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Issue 32: Frida May Moon

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My mother carried my placenta home in a backpack. I had given birth roughly thirty minutes prior and
 

Woman About the Internet

May 11 · Issue #32 · View online
I am a writer, mother, and decent human being living in Seattle, Washington. My monthly newsletter pairs perfectly with the everyday and the End of Days. I think you're swell.

My mother carried my placenta home in a backpack. I had given birth roughly thirty minutes prior and a nurse handed Jacob stern instructions to escort the placenta off the premises within the hour. I, of course, had no knowledge of this as I was busy being reassembled and sutured back together post-cesarean.

“Your wound will be purple, but don’t worry, it’s just the glue,” the OB bellowed over the dropped curtain, my baby giving her best newborn battle cry from the warming tray they’d escorted her to. I wondered if suture colors were something I could choose, like orthodontic rubber bands. Purple seemed like a reasonable option for the occasion in question.
As I was wheeled from the operating room into recovery my mother, Mimi, appeared in the hallway, bag clutched carefully at her side. At that moment my world morphed into a very low-stakes medical drama, with me gazing at the woman who birthed me in slow motion, still numb from the waist down and holding my daughter. I think I waved a little from our gurney.
I had planned on encapsulating the placenta, but when my water broke unexpectedly a few days before the scheduled c-section there was no time for a strep B test. The OBGYN on call, a woman we chatted with for approximately five minutes prior to deeming her fit to slice me open, presented Jacob and I with the two things I fear most: news stories that prey on the sensitivities of new parents backed by hard data. Between contractions, I was filled with selfish, misdirected rage. This pregnancy, full of twists and turns and specialists, had already been an exercise in relinquishing control. Encapsulated or not, I was keeping that goddamn placenta. So I signed the release form and an hour later a nurse who had earlier described her out of hospital water birth to me helped Mimi pack it on ice in a biohazard bag before sending her off in a yellow cab. It now sits nestled between the frozen broccoli and burritos in our freezer, the only organ I’ll ever grow and expel.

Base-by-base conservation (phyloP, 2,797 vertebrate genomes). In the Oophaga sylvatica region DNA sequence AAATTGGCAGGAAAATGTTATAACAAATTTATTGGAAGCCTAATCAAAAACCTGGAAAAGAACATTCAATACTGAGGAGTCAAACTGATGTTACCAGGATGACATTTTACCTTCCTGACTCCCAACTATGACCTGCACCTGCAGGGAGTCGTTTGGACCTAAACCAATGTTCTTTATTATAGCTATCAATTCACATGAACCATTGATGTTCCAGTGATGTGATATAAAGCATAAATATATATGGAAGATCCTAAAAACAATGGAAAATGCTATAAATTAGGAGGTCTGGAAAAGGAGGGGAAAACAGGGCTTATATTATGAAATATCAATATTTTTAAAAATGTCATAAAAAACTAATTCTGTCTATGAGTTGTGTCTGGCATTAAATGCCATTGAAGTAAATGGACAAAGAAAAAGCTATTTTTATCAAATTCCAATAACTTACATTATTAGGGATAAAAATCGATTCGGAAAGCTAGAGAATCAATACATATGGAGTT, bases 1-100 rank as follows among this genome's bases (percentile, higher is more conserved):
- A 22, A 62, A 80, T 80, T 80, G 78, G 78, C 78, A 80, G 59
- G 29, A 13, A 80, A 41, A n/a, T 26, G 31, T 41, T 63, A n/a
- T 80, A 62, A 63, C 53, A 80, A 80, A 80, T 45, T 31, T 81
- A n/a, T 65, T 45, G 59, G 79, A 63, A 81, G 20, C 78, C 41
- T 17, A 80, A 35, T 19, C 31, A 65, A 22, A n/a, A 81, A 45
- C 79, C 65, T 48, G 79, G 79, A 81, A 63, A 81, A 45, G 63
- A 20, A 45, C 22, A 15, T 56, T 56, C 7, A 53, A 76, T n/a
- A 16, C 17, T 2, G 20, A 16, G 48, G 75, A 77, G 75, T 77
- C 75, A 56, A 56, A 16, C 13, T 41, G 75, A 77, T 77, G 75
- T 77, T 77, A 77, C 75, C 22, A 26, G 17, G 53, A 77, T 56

My daughter arrived a little over a week early, drawn out by the full moon, or perhaps because she already had achieved her goal weight of a sturdy nine and a half pounds. My water broke at 2:30 in the morning after I heaved my round body over one last time into the welcoming curve of my pregnancy pillow and felt a pop from deep inside of me. My first half-asleep thought was “no! Not on the new mattress!” and I quickly stood to let loose warm fluid all over the floor, just like in the movies. If you find yourself in a similar position, I will note that amniotic fluid is fairly easy to remove from Berber carpeting.
At our final office visit, Jacob asked my original OBGYN, an elegant man given to sporting expensive-looking whimsical button-downs and the glasses of an Italian architect, how large the cesarean incision would be. “Roughly ten centimeters,” he replied as he handed me a bottle of surgical scrub to wash my belly with before the big day. One way or another, we all enter this world through a ten-centimeter hole.
We brought Frida May Moon home on her planned eviction date. She is the first person in our family to ever be early for an appointment. My wound is still purple and no one is really sleeping, but that’s to be expected. My baby makes squeaking noises akin to a very small bike horn as she nurses, announcing herself to the world.
I love you and you are deserving of great things.
xo Drew
Need to catch up on an issue? Explore the archives right here. Some of my other writing lives here. If you’d like to follow me on Instagram, you can do so right here. I also hang out on Twitter.
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Seattle, WA